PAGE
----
A Message in the Night

Answer for Students
Unit 06 - What Makes a Hero?

TEXT: Acts 9:10-19

It seemed a strange request from the Lord, but Ananias obeyed.

It was dark in the small room. Ananias moved uneasily on his narrow bed. What had awakened him? Then he heard it again; his name was being called. He listened closely, raising himself up on his elbows. There it was again! Suddenly, Ananias understood. “I am here, Lord,” he answered.

The reply made Ananias sit up straighter in disbelief. “Ananias, I want you to get up and go over to the street called Straight. There’s a man over there at the house of Judas. His name is Saul; he is from the city of Tarsus. He’s blind, and he has seen a vision of a man called Ananias coming to pray for him so that he can see again. He is praying.”

At first, Ananias was afraid. “But Lord,” he said, “I know of this Saul. He is a wicked man. He is coming to Damascus to put those who serve You, in jail. He has permission to put everyone in jail who believes in Jesus.”

“I know that, Ananias, but I have called him and chosen him to be My helper and servant. I will show him how many hard things he will have to suffer for Me. Go on your way, Ananias.”

Wondering about this unusual request, Ananias got ready and left his house. Through the streets of Damascus he went, turning this way and that until he came to the very narrow street called Straight. As he walked, he thought about what he had heard. To think that God had changed Saul of Tarsus! For weeks the Christians of Damascus had heard about how Saul was taking people from their houses in different cities and putting them in jail—even causing them to be killed. Just the other night, they had heard he was coming to Damascus with letters giving him the power to arrest people here too.

Then, about three days ago, they had heard a strange story. When Saul was getting close to the city, he had fallen to the ground—and a light brighter than the brightest sunlight had shown around him and the people traveling with him. A Voice had spoken to him. When Saul could stand up again, he was blind and had to be led by the hand.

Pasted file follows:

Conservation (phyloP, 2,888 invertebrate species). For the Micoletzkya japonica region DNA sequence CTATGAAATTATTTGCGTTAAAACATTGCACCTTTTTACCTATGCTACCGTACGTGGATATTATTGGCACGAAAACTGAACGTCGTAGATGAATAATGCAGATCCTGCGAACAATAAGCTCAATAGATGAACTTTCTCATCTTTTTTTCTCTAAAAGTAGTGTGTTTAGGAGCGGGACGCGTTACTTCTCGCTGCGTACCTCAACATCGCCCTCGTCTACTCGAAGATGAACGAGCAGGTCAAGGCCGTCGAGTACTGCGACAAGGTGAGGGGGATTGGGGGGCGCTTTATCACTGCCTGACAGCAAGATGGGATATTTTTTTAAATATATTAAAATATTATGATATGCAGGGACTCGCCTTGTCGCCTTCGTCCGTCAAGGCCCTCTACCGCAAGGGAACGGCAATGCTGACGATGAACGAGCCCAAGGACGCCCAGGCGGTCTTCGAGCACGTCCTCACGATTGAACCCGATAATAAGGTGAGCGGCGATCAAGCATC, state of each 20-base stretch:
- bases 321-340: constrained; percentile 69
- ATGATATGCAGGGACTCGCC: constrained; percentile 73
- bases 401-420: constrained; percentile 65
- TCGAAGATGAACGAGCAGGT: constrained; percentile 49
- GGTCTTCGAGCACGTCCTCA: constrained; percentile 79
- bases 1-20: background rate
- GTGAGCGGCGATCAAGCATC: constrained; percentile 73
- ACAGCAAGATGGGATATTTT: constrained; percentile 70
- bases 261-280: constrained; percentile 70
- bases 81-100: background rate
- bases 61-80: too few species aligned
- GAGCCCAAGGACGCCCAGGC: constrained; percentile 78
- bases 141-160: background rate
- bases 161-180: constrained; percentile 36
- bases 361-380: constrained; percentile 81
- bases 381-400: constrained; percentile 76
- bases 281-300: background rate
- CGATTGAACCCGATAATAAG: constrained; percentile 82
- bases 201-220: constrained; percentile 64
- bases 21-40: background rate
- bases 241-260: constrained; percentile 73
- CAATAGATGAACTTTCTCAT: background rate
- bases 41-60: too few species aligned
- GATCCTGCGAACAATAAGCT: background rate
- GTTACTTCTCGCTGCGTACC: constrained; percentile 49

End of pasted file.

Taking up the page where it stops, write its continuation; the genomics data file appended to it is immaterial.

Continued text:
Ananias shook his head as he walked. So that story really was true. Hadn’t the Lord said to him that Saul was blind? Could it really be that Saul was now a Christian? As he reached the house of Judas, Ananias knocked softly. The door opened immediately, almost as though he were expected. Then, as he was let into the house, he asked where to find the man called Saul.

Entering quietly into the room, Ananias saw the man who was well known throughout Israel. Ananias could tell he was blind. Even so, as he looked more closely, Ananias could see a look of peace on Saul’s face.

In his mind, Ananias could hear the Voice of the Lord saying, “I have chosen him . . . he must suffer for Me.” A great love for this man filled his heart. “Brother Saul, the Lord Jesus has sent me. He is making you well.”

As he laid his hands on Saul’s head, the air was suddenly charged. Saul turned to him and in a wondering voice said, “I can see again!” Ananias’ arms dropped around Saul’s shoulders. Together they prayed and thanked God for the wonderful things He had done for Saul.

Later, as Ananias left the house where Saul was staying, he thought of how he had made excuses to the Lord about going to pray for Saul. “Thank you, Lord,” he said, “for being so patient and for helping me to obey You. I am so glad You let me help Saul. He used to be the Christians’ worst enemy, and now he is our friend and brother.”

You may never have thought about Ananias as a hero of the Bible. Maybe you don’t even remember hearing about him before, but we can learn an important lesson through his example. He was willing, and he was obedient. He did what God told him, even though it seemed like a strange—even dangerous—request. We may not always understand the things God asks us to do for Him, but if we are willing and obedient, God will use us.